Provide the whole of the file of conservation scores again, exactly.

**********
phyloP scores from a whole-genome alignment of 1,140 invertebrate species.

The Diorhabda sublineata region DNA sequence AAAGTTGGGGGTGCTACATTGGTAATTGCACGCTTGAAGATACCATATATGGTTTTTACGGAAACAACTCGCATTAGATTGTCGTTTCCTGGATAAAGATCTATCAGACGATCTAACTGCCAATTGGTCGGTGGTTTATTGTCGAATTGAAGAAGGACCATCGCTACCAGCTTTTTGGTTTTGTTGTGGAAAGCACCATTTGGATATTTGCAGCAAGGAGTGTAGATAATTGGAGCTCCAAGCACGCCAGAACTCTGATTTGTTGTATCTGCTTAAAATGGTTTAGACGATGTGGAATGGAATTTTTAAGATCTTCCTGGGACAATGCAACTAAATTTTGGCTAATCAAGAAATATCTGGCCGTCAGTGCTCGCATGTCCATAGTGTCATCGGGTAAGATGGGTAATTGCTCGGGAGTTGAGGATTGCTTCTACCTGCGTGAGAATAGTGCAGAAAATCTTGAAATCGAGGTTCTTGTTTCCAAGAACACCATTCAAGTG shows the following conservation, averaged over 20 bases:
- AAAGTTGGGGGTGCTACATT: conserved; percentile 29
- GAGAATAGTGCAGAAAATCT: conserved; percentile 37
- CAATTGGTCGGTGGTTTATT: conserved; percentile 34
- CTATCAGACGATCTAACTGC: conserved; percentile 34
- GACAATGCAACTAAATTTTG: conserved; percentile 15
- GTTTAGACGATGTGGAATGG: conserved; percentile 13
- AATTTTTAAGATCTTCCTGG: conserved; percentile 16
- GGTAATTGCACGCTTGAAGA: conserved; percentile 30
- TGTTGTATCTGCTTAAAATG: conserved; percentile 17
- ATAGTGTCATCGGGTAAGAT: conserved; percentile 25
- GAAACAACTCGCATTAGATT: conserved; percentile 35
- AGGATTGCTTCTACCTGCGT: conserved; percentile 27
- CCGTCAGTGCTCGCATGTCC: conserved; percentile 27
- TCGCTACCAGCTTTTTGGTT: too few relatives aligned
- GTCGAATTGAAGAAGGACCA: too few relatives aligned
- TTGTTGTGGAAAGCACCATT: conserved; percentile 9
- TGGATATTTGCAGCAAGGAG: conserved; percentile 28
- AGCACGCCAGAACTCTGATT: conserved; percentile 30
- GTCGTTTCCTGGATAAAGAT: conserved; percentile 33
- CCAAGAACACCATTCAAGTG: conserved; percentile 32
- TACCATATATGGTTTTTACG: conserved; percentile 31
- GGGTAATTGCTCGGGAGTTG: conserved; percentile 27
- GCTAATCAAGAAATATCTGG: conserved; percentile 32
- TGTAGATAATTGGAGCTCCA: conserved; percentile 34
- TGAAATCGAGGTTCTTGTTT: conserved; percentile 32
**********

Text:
phyloP scores from a whole-genome alignment of 1,140 invertebrate species.

The Diorhabda sublineata region DNA sequence AAAGTTGGGGGTGCTACATTGGTAATTGCACGCTTGAAGATACCATATATGGTTTTTACGGAAACAACTCGCATTAGATTGTCGTTTCCTGGATAAAGATCTATCAGACGATCTAACTGCCAATTGGTCGGTGGTTTATTGTCGAATTGAAGAAGGACCATCGCTACCAGCTTTTTGGTTTTGTTGTGGAAAGCACCATTTGGATATTTGCAGCAAGGAGTGTAGATAATTGGAGCTCCAAGCACGCCAGAACTCTGATTTGTTGTATCTGCTTAAAATGGTTTAGACGATGTGGAATGGAATTTTTAAGATCTTCCTGGGACAATGCAACTAAATTTTGGCTAATCAAGAAATATCTGGCCGTCAGTGCTCGCATGTCCATAGTGTCATCGGGTAAGATGGGTAATTGCTCGGGAGTTGAGGATTGCTTCTACCTGCGTGAGAATAGTGCAGAAAATCTTGAAATCGAGGTTCTTGTTTCCAAGAACACCATTCAAGTG shows the following conservation, averaged over 20 bases:
- AAAGTTGGGGGTGCTACATT: conserved; percentile 29
- GAGAATAGTGCAGAAAATCT: conserved; percentile 37
- CAATTGGTCGGTGGTTTATT: conserved; percentile 34
- CTATCAGACGATCTAACTGC: conserved; percentile 34
- GACAATGCAACTAAATTTTG: conserved; percentile 15
- GTTTAGACGATGTGGAATGG: conserved; percentile 13
- AATTTTTAAGATCTTCCTGG: conserved; percentile 16
- GGTAATTGCACGCTTGAAGA: conserved; percentile 30
- TGTTGTATCTGCTTAAAATG: conserved; percentile 17
- ATAGTGTCATCGGGTAAGAT: conserved; percentile 25
- GAAACAACTCGCATTAGATT: conserved; percentile 35
- AGGATTGCTTCTACCTGCGT: conserved; percentile 27
- CCGTCAGTGCTCGCATGTCC: conserved; percentile 27
- TCGCTACCAGCTTTTTGGTT: too few relatives aligned
- GTCGAATTGAAGAAGGACCA: too few relatives aligned
- TTGTTGTGGAAAGCACCATT: conserved; percentile 9
- TGGATATTTGCAGCAAGGAG: conserved; percentile 28
- AGCACGCCAGAACTCTGATT: conserved; percentile 30
- GTCGTTTCCTGGATAAAGAT: conserved; percentile 33
- CCAAGAACACCATTCAAGTG: conserved; percentile 32
- TACCATATATGGTTTTTACG: conserved; percentile 31
- GGGTAATTGCTCGGGAGTTG: conserved; percentile 27
- GCTAATCAAGAAATATCTGG: conserved; percentile 32
- TGTAGATAATTGGAGCTCCA: conserved; percentile 34
- TGAAATCGAGGTTCTTGTTT: conserved; percentile 32